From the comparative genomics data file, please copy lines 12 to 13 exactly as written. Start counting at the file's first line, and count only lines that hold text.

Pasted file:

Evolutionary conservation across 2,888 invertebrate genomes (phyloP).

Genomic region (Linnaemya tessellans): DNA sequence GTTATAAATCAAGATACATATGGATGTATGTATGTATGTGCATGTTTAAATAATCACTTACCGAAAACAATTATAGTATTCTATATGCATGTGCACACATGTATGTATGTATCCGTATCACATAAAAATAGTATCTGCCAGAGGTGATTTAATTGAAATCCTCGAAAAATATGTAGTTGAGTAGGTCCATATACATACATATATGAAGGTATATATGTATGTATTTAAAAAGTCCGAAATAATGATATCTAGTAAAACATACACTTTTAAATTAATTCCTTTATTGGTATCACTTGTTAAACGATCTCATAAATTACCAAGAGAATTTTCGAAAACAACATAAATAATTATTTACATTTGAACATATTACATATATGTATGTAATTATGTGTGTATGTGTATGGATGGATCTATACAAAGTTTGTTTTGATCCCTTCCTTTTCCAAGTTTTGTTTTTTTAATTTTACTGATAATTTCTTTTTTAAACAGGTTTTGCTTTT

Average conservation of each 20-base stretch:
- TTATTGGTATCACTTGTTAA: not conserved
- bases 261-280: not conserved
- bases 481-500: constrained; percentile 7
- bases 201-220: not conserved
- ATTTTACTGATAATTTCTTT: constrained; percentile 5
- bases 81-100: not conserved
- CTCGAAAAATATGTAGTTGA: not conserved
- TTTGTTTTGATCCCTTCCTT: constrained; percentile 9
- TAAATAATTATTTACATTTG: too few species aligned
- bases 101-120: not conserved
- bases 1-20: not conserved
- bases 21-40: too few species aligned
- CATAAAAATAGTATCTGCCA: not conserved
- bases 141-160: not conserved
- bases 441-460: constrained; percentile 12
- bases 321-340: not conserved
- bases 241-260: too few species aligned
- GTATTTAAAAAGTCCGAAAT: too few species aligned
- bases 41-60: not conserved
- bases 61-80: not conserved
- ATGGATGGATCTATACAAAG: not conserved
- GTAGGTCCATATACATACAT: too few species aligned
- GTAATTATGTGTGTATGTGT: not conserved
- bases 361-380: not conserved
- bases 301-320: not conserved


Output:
- TAAATAATTATTTACATTTG: too few species aligned
- bases 101-120: not conserved